Tuesday, February 08, 2005

Big Sugar' tries to scare us away from its new rival: Splenda

The Union Leader has an interesting commentary on Splenda and the Sugar Industry:

'Big Sugar' tries to scare us away from its new rival: Splenda

Guest Commentary

THE AMERICAN sugar industry isn't acting very sweetly. Witness its attack on the non-caloric sweetener called sucralose, brand-named Splenda. While Big Sugar has yet to roll out its advertising campaign, you can go to a Web site dedicated to attacking the sweetener that opens with the image of a little girl eyeing a plate of chocolate chip cookies not with delight but abject terror.

All of which is rather ironic coming from the makers of a product that rots teeth, contributes to the obesity epidemic and makes life tough on diabetics.

Americans eat about 61 pounds of sugar and 79 pounds of corn sweeteners annually, contributing to an annual total of 142 pounds of caloric sweeteners. These sweeteners add about 700 calories to our diet each day. Since the government's recommended energy allowance is 2,200 calories for women and 2,900 for men, added sugars comprise a third to a fourth of all the calories we consume.

Naturally, Big Sugar (henceforth "BS") has funded studies asserting sugar doesn't contribute to our having become One Nation, Overweight. But you can believe BS, or you can believe your pocket calculator.

Yet BS says Splenda, marketed by Johnson & Johnson, is the bad guy! Among the charges on its anti-Splenda Web site:

# It's "fiction" that "Splenda has been thoroughly tested." Is that why FDA Consumer Magazine pointed out that Splenda was approved in 1998 only after the FDA reviewed "more than 110 animal and human safety studies conducted over 20 years?" Is that why 78 other countries have approved the product?

# Splenda contains chlorine. Indeed, "Splenda is found in nearly 3,500 food products and amazingly none of them say the product contains chlorine." Gasp! Never mind that that chlorine is a natural element and is in everything from table salt (sodium chloride) to most North American tap water.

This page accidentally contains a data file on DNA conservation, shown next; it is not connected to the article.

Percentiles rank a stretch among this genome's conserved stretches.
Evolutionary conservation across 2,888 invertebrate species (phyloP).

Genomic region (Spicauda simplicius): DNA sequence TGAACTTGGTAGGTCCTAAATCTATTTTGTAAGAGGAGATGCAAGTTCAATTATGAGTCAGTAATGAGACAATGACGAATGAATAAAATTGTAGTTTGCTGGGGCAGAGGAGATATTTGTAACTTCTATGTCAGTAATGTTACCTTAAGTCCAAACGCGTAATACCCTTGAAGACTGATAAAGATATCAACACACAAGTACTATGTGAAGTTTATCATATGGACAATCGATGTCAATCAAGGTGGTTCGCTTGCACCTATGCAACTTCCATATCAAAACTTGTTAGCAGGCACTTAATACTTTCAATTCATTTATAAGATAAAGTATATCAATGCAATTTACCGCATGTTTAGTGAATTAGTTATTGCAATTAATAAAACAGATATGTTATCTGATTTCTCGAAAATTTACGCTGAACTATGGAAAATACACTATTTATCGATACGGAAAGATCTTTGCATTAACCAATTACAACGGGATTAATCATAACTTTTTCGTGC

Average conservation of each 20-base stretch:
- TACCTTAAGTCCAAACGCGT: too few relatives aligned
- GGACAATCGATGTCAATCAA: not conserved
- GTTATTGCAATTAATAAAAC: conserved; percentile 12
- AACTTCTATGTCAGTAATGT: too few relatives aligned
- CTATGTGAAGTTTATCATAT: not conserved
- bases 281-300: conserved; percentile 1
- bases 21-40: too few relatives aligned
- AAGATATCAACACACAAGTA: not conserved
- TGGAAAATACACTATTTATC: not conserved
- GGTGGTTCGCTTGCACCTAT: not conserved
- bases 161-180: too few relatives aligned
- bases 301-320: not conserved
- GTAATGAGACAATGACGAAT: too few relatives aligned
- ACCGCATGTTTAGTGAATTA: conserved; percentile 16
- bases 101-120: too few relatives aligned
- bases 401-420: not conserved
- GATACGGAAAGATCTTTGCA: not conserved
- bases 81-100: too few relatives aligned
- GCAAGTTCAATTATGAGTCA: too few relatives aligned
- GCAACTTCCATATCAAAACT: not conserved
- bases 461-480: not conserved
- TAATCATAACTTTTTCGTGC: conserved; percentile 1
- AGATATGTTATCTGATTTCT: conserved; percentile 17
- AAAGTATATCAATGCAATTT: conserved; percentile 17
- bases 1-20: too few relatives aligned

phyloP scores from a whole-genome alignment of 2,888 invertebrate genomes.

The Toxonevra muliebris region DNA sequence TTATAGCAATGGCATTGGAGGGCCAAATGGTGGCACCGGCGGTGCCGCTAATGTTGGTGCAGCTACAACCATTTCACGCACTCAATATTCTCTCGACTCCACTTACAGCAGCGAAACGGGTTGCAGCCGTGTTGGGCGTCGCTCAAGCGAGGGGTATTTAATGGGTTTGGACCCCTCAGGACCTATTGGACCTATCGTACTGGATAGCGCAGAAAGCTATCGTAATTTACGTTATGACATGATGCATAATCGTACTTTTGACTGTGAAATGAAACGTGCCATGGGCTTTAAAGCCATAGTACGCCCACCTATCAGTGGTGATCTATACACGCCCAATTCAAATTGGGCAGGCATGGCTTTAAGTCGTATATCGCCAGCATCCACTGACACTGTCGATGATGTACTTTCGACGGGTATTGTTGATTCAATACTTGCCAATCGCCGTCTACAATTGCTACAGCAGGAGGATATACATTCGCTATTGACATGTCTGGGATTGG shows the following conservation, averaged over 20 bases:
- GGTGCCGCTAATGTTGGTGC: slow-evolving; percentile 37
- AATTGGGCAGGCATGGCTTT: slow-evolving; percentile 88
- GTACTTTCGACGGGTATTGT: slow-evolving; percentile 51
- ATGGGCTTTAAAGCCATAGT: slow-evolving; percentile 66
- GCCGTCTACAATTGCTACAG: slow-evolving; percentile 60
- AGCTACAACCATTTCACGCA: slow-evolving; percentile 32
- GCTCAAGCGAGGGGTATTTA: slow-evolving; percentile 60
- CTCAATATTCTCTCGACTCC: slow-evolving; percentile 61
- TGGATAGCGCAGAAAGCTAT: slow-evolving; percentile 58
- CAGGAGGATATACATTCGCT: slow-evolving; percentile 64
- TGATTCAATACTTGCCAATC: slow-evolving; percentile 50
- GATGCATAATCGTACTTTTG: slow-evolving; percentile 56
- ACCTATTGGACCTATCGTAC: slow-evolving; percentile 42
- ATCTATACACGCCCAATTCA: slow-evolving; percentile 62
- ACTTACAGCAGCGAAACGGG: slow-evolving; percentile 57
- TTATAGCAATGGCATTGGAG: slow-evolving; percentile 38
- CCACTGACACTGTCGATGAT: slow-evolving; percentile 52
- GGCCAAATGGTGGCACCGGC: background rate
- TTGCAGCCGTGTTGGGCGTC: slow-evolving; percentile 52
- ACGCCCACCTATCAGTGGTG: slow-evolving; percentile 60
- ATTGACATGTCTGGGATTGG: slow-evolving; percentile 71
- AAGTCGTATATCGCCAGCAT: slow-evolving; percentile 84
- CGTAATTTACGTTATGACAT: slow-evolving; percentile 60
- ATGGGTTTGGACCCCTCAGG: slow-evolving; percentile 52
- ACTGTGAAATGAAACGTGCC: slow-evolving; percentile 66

# "None of the regulatory agencies or scientific review bodies that have confirmed the safety of sucralose require any warning information to be placed on the labels of products sweetened with sucralose." Well, duh! See above. But while we're on the subject, how about a warning label for sugar? In the aforementioned FDA article nutrition expert Adam Drewnowski said, "Anything that can help people cut back on calories is good," and studies, some of which he has conducted, "show that sugar substitutes can help certain people maintain a weight loss."

# "The truth is that Splenda is not natural and does not taste like sugar." In fact, BS has just filed suit on this very issue. If you really want natural sugar, buy a piece of sugar cane and gnaw on it. As it happens, Splenda is made from sugar just as sugar is made from cane and beets. Nowhere does Splenda advertising claim it's "natural;" rather, the label on the Splenda-sweetened beverage I'm drinking as I write this is "nonnutritive sweetener" — fancy-pants terminology for "no calories." And do we really need a judge or jury to decide for us how something tastes?

Read the rest here.

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